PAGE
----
7. An injection device including in combination a body, meansadjacent one end of said body defining a medicament-receiving chamber, a plunger assembly slidably mounted by said body and projectable towards said chamber for expelling medicament therefrom, a compressible Vpressure accumulator disposed within said body and connected to said plunger to project the latter upon expansion of said accumulator, said assembly providing a space to receive fluid material, manually operable leverage means movably mounted by said body, a piston shifted by said leverage means and acting against the material in said space to displace the same, means shifted by such displacement to compress said accumulator to potentialize said plunger for projection, releasable means for preventing such projection, such space providing a restricted portion intermediate its ends and valve means connected to said piston and extending to a point adjacent said restricted portion to govern the rlow of fluid material through said space after release of said preventing means and during plunger projection.

8. An injection device including in combination a body, means adjacent one end of lsaid body dening a medicament-receiving chamber, a plunger assembly slidably mounted by said body and projectable towards said chamber for expelling medicament therefrom, a compressible pressure accumulator disposed within said body and connected to said plunger to project the latter upon expansion of said accumulator, said assembly providing a space to receive iiuid material, manually operable leverage means movably mounted by said body, a piston shifted by said leverage means and acting against the material in said space to displace the same, means shifted by such displacement to compress said accumulator to potentialize said plunger for projection, releasable means for preventing such projection, such space providing a restricted portion intermediate its ends, valve means connected to said piston and extending to a point adjacent said restricted portion to govern the iiovv of fluid material through said space-after release of said preventing means and during plunger projection and said valve means presenting variable surfaces between which and said restricted portion said ilovv of fluid material occurs.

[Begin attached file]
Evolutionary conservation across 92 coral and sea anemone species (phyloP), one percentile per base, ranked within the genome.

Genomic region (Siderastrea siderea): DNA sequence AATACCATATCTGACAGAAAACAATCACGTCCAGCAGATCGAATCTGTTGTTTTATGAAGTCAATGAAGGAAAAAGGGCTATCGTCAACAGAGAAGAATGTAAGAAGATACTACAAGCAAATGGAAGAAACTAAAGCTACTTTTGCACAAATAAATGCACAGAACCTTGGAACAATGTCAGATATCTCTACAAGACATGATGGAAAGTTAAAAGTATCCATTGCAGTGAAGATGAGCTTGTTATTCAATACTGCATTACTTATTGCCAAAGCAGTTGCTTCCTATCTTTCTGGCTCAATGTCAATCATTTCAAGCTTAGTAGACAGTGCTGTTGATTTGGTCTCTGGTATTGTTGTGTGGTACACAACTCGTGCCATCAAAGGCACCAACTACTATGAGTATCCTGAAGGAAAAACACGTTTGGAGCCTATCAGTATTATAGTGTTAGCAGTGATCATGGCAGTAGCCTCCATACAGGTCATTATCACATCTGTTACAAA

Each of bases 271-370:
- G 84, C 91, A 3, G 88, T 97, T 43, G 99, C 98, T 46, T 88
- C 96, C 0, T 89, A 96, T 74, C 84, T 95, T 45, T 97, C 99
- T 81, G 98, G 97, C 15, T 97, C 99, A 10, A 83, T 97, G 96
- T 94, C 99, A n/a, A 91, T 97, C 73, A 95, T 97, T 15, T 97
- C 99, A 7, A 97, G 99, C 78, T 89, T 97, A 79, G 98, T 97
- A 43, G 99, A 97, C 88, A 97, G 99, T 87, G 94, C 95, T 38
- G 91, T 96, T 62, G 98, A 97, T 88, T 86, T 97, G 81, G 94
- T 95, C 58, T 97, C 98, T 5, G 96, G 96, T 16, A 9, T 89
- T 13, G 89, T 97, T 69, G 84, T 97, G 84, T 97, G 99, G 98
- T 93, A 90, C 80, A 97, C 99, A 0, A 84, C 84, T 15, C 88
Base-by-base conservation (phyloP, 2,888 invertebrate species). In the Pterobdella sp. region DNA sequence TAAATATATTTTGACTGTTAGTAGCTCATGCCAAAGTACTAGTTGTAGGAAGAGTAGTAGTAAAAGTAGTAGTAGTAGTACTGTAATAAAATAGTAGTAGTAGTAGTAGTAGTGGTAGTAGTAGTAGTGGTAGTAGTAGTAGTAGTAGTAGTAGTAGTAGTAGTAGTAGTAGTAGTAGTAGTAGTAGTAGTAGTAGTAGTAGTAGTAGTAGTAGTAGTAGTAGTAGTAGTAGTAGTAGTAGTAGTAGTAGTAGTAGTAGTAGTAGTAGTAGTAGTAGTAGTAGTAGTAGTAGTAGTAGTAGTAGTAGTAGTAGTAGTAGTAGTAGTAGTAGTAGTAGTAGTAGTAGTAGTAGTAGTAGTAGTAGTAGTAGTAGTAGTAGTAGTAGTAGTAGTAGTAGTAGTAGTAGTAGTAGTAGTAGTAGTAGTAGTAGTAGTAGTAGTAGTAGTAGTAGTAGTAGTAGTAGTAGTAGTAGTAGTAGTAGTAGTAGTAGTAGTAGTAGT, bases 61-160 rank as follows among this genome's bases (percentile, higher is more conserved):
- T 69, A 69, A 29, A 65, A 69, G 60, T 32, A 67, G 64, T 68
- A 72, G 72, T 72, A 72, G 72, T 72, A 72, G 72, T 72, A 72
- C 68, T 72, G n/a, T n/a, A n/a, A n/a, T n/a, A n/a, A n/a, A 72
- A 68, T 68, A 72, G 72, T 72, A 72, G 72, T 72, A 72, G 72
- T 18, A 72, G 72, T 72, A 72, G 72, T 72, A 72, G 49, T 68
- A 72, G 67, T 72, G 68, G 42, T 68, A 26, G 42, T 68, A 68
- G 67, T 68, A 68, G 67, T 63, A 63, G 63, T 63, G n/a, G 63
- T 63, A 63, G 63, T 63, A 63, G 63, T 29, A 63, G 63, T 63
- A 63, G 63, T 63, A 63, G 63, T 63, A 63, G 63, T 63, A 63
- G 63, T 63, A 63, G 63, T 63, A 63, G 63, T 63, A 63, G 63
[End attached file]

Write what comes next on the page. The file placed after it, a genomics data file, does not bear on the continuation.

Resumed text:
References Cited in the le of this patent UNITED STATES PATENTS Number Name Date 2,295,849 Kayden Sept. 15, 1942 2,380,534 Lockhart July 31, 1945 2,397,051 vScherer Mar. 19, 1946 2,470,298 Fields May 17, 1949 2,505,763 Smoot Aug. 5, 1952

Patent Citations
Cited PatentFiling datePublication dateApplicantTitle
US2295849 *Oct 25, 1940Sep 15, 1942Kayden Gustave LAttachment for hypodermic syringes
US2380534 *Mar 15, 1943Jul 31, 1945Lockhart Marshall LHypodermic injector
US2397051 *Aug 25, 1941Mar 19, 1946Gelatin Products CorpCapsule
US2470298 *Feb 7, 1949May 17, 1949Abbott LabPowdered medicine dispenser
US2605763 *Jan 31, 1948Aug 5, 1952Becton Dickinson CoInjection device
Referenced by
Citing PatentFiling datePublication dateApplicantTitle
US3202151 *Apr 8, 1963Aug 24, 1965Scherer Corp R PMultidose jet injector
US5080648 *Apr 7, 1989Jan 14, 1992Antonio Nicholas F DHypodermic fluid dispenser
US5318522 *Jan 8, 1992Jun 7, 1994Antonio Nicholas F DHypodermic fluid dispenser
US6056716 *Oct 25, 1996May 2, 2000D'antonio Consultants International Inc.Hypodermic fluid dispenser
US6309371Jul 26, 1999Oct 30, 2001Medi-Jet CorporationInjection-assisting probe for medical injector assembly
US7108675Oct 29, 2001Sep 19, 2006Antares Pharma, Inc.Injection-assisting probe for medical injector assembly
EP1038542A1 *Mar 23, 2000Sep 27, 2000Deutscher Zahnarzt Verlag (DZV)Needleless injection device
Classifications
U.S. Classification604/68
International ClassificationA61M5/30
Cooperative ClassificationA61M5/30
European ClassificationA61M5/30